FeedPress Adds Support for New Apple Podcast Tags

Apple Podcast Spec Updates

The week of Apple’s World Wide Developer Conference (WWDC), Apple announced that they have updated their RSS podcast spec to include additional tags for podcast publishers. These tags will provide support for additional functionality inside of their own “Apple Podcasts” app. The tags themselves add features that many podcasters have been looking for, such as the ability to specify an episode as trailer, bonus, or full episode.

Apple Podcast Spec Updates

New Podcast Tags

We have added support for the following podcast tags:

  <itunes:episodeType>full</itunes:episodeType>
  <itunes:episodeType>trailer</itunes:episodeType>
  <itunes:episodeType>bonus</itunes:episodeType>

Customers who use FeedPress’ podcast publishing platform can use the “Episode Type” field to specify an episode as a trailer, bonus episode, or full episode, as illustrated below.

FeedPress Publisher Supports New Apple Podcast RSS Tags

it should be noted that whilst the tags can be included now, we won’t see the changes reflected until Apple releases iOS 11 to the public, which won’t be until September and likely after the release of iPhone 8.

Conclusion

It’s really exciting to see Apple moving the needle on podcasts to improve both the listener’s and publisher’s experience. What do you think of the new podcast tags and the changes to Apple’s podcast app on iOS 11? Leave a comment below to chat with us.

FeedPress Adds Automatic JSON Feed Support

JSONFeed

Beloved Mac developers and long time bloggers, Brent Simmons and Manton Reece have launched JSON Feed. The take away for developers is as follows:

For most developers, JSON is far easier to read and write than XML. Developers may groan at picking up an XML parser, but decoding JSON is often just a single line of code.

Why care?

So why should anyone care about this with respect to podcasts when Apple controls the ecosystem? Although its early days for the spec, our opinion is that innovation in a space with an established, albeit old spec is a healthy thing.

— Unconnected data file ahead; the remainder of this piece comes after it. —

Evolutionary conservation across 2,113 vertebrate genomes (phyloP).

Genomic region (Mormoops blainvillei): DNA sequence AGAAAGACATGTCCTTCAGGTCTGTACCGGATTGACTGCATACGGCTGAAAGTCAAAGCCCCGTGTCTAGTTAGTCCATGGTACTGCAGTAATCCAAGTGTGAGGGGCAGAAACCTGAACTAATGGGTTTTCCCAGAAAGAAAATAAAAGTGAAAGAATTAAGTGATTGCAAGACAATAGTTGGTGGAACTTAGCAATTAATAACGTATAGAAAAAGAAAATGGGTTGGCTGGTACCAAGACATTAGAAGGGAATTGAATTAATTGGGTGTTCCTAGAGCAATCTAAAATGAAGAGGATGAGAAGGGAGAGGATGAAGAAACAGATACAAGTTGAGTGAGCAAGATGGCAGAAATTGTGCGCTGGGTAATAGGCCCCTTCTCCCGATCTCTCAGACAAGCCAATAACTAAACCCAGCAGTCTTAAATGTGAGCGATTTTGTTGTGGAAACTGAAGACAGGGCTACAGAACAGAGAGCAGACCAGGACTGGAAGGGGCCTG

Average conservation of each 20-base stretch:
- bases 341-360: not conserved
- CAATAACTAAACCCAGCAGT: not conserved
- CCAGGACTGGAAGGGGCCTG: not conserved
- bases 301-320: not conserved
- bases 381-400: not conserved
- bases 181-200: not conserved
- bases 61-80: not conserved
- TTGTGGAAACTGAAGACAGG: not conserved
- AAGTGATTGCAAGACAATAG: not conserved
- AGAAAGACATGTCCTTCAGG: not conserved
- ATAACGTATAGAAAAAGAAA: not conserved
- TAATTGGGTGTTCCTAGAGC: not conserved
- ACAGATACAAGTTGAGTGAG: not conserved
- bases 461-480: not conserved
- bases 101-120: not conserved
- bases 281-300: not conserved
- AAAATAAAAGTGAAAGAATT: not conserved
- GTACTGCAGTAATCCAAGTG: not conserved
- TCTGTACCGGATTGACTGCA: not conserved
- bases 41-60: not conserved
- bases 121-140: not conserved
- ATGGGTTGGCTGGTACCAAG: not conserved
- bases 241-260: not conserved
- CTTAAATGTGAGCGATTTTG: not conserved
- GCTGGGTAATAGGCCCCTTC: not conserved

RSS is and continues to be a workable transportation method for podcast data, but even RSS–which has been around since 1999–needs enhancement. That’s why open source initiatives like syndicated.media exist to take podcast functionality and RSS to the next level (we’re closely watching this).

What impact does it have?

Does this mean that JSON Feed will make any significant impact? That remains to be seen, but we’re pleased to see people move the needle forward.

Co-creator, Manton Reece wrote about how JSON Feed relates to podcast functionality:

JSON Feed includes an attachments array, which is similar to the enclosure element in RSS that enabled podcasting. We love podcasting and included an example podcast feed in the JSON Feed specification.

How FeedPress supports JSON Feed

Experimental JSON support is live on FeedPress. JSON Feed is generated every time the XML feed is refreshed and is not a replication from the source, it’s a creation. The JSON feed validates and it handles podcasts on RSS and Atom.

Conclusion

There is nothing FeedPress customers need to do in order to get JSON compatible feeds. Simply append the ?format=json parameter to the end of your RSS feed.

Here’s an example URL: https://podcast.hologramradio.org/master?format=json

FeedPress customers are encouraged to test this with compatible RSS readers and Podcast apps. We’d love to hear your feedback.

Update: As of May 31, 2017, the feed_url paramter has been added. As per JSON Feed spec documentation, it’s highly recommended:

Your Podcast Might Be Too Quiet Or Too Loud

Alex Knight at the mixing console, working on sound designing a podcast in Avid Pro Tools.

According to the 2017 edition of Edison Research’s “Infinite Dial” report, 65% of people listen to podcasts on mobile devices. Based on location listened to most often, they further break down that 52% of the sampled audience most listen to podcasts at home, 18% in a vehicle, 12% at work, 3% on public transit, 3% at the gym, and 3% walking around.

The Problem

FeedPress advocates podcast producers pay close attention to loudness compliance with their audio. Irrespective of listening environment, it’s just good practice.

Interest in podcast production techniques and the analysis of podcast audio is a growing trend. Engineers are analyzing many of the top ranking podcasts–including ones repackaged from radio–and are finding they exhibit a multitude of problems. Some of the problems podcasts have include an extended dynamic range, wide ranging degrees of loudness, and even clipped audio.

Why Care?

Overly loud podcasts may contain audible distortion, which can be extremely uncomfortable for listeners. Furthermore, your audience should not be frustrated and have to constantly reach for the volume controls when listening to podcasts. This is why audio engineers advocate that podcast producers aim for a target loudness of -16 Loudness Units relative to Full Scale (LUFS) for stereo files and -19 LUFS for mono files. LUFS is a standard designed to enable normalization of audio levels of broadcast TV, other video, and now podcasts.